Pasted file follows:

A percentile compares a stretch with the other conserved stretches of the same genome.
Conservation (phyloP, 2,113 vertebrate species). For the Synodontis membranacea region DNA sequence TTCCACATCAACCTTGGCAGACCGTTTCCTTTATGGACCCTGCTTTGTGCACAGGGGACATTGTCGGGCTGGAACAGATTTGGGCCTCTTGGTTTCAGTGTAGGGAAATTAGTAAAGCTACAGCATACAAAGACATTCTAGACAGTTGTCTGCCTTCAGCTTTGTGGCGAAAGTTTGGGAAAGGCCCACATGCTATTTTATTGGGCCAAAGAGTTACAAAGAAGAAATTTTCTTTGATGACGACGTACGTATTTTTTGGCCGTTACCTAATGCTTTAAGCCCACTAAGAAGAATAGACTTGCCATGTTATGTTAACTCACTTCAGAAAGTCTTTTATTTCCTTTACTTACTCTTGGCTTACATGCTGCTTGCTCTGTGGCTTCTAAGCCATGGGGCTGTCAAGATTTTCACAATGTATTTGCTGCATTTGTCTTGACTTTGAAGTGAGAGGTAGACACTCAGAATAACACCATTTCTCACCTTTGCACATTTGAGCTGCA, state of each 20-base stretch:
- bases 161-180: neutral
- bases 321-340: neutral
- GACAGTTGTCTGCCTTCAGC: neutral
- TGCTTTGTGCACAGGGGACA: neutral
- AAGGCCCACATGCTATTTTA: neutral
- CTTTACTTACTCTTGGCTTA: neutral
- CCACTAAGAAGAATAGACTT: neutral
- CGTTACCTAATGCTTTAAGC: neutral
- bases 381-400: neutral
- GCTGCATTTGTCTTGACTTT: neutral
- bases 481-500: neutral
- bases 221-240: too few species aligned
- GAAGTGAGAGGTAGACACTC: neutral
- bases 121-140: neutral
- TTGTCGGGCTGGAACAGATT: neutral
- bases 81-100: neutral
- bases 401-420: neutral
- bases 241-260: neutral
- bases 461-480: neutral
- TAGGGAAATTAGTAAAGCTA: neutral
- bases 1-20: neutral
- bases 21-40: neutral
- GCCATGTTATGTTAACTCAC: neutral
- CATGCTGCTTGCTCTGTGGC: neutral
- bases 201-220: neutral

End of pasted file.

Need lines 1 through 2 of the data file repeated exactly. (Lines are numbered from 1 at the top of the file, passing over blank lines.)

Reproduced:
A percentile compares a stretch with the other conserved stretches of the same genome.
Conservation (phyloP, 2,113 vertebrate species). For the Synodontis membranacea region DNA sequence TTCCACATCAACCTTGGCAGACCGTTTCCTTTATGGACCCTGCTTTGTGCACAGGGGACATTGTCGGGCTGGAACAGATTTGGGCCTCTTGGTTTCAGTGTAGGGAAATTAGTAAAGCTACAGCATACAAAGACATTCTAGACAGTTGTCTGCCTTCAGCTTTGTGGCGAAAGTTTGGGAAAGGCCCACATGCTATTTTATTGGGCCAAAGAGTTACAAAGAAGAAATTTTCTTTGATGACGACGTACGTATTTTTTGGCCGTTACCTAATGCTTTAAGCCCACTAAGAAGAATAGACTTGCCATGTTATGTTAACTCACTTCAGAAAGTCTTTTATTTCCTTTACTTACTCTTGGCTTACATGCTGCTTGCTCTGTGGCTTCTAAGCCATGGGGCTGTCAAGATTTTCACAATGTATTTGCTGCATTTGTCTTGACTTTGAAGTGAGAGGTAGACACTCAGAATAACACCATTTCTCACCTTTGCACATTTGAGCTGCA, state of each 20-base stretch: